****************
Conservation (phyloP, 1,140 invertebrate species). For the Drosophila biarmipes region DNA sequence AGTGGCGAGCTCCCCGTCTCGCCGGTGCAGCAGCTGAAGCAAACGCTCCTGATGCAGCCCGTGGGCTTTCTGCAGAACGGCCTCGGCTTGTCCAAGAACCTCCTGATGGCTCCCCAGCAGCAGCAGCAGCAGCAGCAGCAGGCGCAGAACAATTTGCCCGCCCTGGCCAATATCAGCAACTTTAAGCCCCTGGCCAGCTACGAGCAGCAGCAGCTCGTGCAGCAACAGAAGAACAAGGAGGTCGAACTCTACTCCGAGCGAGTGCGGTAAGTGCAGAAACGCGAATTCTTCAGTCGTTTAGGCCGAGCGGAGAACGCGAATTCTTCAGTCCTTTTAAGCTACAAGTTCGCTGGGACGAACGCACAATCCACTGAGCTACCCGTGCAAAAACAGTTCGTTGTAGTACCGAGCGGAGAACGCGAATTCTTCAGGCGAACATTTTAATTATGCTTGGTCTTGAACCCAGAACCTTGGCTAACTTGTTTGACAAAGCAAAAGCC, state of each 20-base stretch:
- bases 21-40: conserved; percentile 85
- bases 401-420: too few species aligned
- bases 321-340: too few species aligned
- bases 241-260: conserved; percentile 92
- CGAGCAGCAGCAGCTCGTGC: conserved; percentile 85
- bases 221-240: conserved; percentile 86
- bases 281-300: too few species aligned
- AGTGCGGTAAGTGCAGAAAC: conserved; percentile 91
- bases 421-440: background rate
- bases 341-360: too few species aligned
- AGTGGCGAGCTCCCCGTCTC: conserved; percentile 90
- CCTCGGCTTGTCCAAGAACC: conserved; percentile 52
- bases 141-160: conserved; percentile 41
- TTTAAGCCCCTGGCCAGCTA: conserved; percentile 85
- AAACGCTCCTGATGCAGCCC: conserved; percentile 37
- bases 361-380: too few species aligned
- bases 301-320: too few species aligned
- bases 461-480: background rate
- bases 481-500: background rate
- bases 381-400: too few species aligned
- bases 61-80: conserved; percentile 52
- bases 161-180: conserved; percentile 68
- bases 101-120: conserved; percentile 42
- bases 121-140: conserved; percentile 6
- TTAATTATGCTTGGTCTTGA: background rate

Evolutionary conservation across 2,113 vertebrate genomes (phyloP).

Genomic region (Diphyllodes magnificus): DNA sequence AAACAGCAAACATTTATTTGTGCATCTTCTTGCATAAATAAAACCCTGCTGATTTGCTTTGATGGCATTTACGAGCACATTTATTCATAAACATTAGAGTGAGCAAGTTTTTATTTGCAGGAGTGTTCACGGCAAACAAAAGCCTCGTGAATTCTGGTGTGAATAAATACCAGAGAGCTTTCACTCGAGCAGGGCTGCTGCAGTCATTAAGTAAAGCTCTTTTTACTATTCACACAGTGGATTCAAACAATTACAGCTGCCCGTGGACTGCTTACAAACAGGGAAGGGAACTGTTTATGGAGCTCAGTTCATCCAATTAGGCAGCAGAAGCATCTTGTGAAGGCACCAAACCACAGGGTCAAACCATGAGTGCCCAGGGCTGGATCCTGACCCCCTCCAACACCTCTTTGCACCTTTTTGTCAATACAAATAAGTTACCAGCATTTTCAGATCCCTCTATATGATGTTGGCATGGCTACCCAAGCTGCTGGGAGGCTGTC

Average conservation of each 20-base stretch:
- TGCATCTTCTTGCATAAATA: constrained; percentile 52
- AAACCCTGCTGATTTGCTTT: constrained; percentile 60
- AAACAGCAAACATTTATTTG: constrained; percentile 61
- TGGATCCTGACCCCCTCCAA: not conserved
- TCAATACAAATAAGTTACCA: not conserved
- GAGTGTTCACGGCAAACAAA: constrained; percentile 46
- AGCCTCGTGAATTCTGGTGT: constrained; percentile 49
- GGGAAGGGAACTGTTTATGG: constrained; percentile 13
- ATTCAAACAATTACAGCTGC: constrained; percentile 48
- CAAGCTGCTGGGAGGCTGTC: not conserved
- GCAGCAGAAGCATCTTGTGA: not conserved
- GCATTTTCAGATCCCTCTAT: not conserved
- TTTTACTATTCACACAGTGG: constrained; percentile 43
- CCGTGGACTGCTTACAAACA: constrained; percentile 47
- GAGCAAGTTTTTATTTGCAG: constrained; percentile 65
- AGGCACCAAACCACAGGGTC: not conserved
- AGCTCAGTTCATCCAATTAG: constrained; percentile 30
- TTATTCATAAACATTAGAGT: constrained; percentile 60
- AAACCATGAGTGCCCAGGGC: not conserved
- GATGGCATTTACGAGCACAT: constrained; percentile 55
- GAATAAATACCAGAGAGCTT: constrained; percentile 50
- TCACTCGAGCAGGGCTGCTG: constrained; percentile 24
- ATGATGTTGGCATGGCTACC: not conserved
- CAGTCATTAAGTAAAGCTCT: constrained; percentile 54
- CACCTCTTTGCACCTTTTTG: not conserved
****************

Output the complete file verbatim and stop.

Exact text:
Conservation (phyloP, 1,140 invertebrate species). For the Drosophila biarmipes region DNA sequence AGTGGCGAGCTCCCCGTCTCGCCGGTGCAGCAGCTGAAGCAAACGCTCCTGATGCAGCCCGTGGGCTTTCTGCAGAACGGCCTCGGCTTGTCCAAGAACCTCCTGATGGCTCCCCAGCAGCAGCAGCAGCAGCAGCAGCAGGCGCAGAACAATTTGCCCGCCCTGGCCAATATCAGCAACTTTAAGCCCCTGGCCAGCTACGAGCAGCAGCAGCTCGTGCAGCAACAGAAGAACAAGGAGGTCGAACTCTACTCCGAGCGAGTGCGGTAAGTGCAGAAACGCGAATTCTTCAGTCGTTTAGGCCGAGCGGAGAACGCGAATTCTTCAGTCCTTTTAAGCTACAAGTTCGCTGGGACGAACGCACAATCCACTGAGCTACCCGTGCAAAAACAGTTCGTTGTAGTACCGAGCGGAGAACGCGAATTCTTCAGGCGAACATTTTAATTATGCTTGGTCTTGAACCCAGAACCTTGGCTAACTTGTTTGACAAAGCAAAAGCC, state of each 20-base stretch:
- bases 21-40: conserved; percentile 85
- bases 401-420: too few species aligned
- bases 321-340: too few species aligned
- bases 241-260: conserved; percentile 92
- CGAGCAGCAGCAGCTCGTGC: conserved; percentile 85
- bases 221-240: conserved; percentile 86
- bases 281-300: too few species aligned
- AGTGCGGTAAGTGCAGAAAC: conserved; percentile 91
- bases 421-440: background rate
- bases 341-360: too few species aligned
- AGTGGCGAGCTCCCCGTCTC: conserved; percentile 90
- CCTCGGCTTGTCCAAGAACC: conserved; percentile 52
- bases 141-160: conserved; percentile 41
- TTTAAGCCCCTGGCCAGCTA: conserved; percentile 85
- AAACGCTCCTGATGCAGCCC: conserved; percentile 37
- bases 361-380: too few species aligned
- bases 301-320: too few species aligned
- bases 461-480: background rate
- bases 481-500: background rate
- bases 381-400: too few species aligned
- bases 61-80: conserved; percentile 52
- bases 161-180: conserved; percentile 68
- bases 101-120: conserved; percentile 42
- bases 121-140: conserved; percentile 6
- TTAATTATGCTTGGTCTTGA: background rate

Evolutionary conservation across 2,113 vertebrate genomes (phyloP).

Genomic region (Diphyllodes magnificus): DNA sequence AAACAGCAAACATTTATTTGTGCATCTTCTTGCATAAATAAAACCCTGCTGATTTGCTTTGATGGCATTTACGAGCACATTTATTCATAAACATTAGAGTGAGCAAGTTTTTATTTGCAGGAGTGTTCACGGCAAACAAAAGCCTCGTGAATTCTGGTGTGAATAAATACCAGAGAGCTTTCACTCGAGCAGGGCTGCTGCAGTCATTAAGTAAAGCTCTTTTTACTATTCACACAGTGGATTCAAACAATTACAGCTGCCCGTGGACTGCTTACAAACAGGGAAGGGAACTGTTTATGGAGCTCAGTTCATCCAATTAGGCAGCAGAAGCATCTTGTGAAGGCACCAAACCACAGGGTCAAACCATGAGTGCCCAGGGCTGGATCCTGACCCCCTCCAACACCTCTTTGCACCTTTTTGTCAATACAAATAAGTTACCAGCATTTTCAGATCCCTCTATATGATGTTGGCATGGCTACCCAAGCTGCTGGGAGGCTGTC

Average conservation of each 20-base stretch:
- TGCATCTTCTTGCATAAATA: constrained; percentile 52
- AAACCCTGCTGATTTGCTTT: constrained; percentile 60
- AAACAGCAAACATTTATTTG: constrained; percentile 61
- TGGATCCTGACCCCCTCCAA: not conserved
- TCAATACAAATAAGTTACCA: not conserved
- GAGTGTTCACGGCAAACAAA: constrained; percentile 46
- AGCCTCGTGAATTCTGGTGT: constrained; percentile 49
- GGGAAGGGAACTGTTTATGG: constrained; percentile 13
- ATTCAAACAATTACAGCTGC: constrained; percentile 48
- CAAGCTGCTGGGAGGCTGTC: not conserved
- GCAGCAGAAGCATCTTGTGA: not conserved
- GCATTTTCAGATCCCTCTAT: not conserved
- TTTTACTATTCACACAGTGG: constrained; percentile 43
- CCGTGGACTGCTTACAAACA: constrained; percentile 47
- GAGCAAGTTTTTATTTGCAG: constrained; percentile 65
- AGGCACCAAACCACAGGGTC: not conserved
- AGCTCAGTTCATCCAATTAG: constrained; percentile 30
- TTATTCATAAACATTAGAGT: constrained; percentile 60
- AAACCATGAGTGCCCAGGGC: not conserved
- GATGGCATTTACGAGCACAT: constrained; percentile 55
- GAATAAATACCAGAGAGCTT: constrained; percentile 50
- TCACTCGAGCAGGGCTGCTG: constrained; percentile 24
- ATGATGTTGGCATGGCTACC: not conserved
- CAGTCATTAAGTAAAGCTCT: constrained; percentile 54
- CACCTCTTTGCACCTTTTTG: not conserved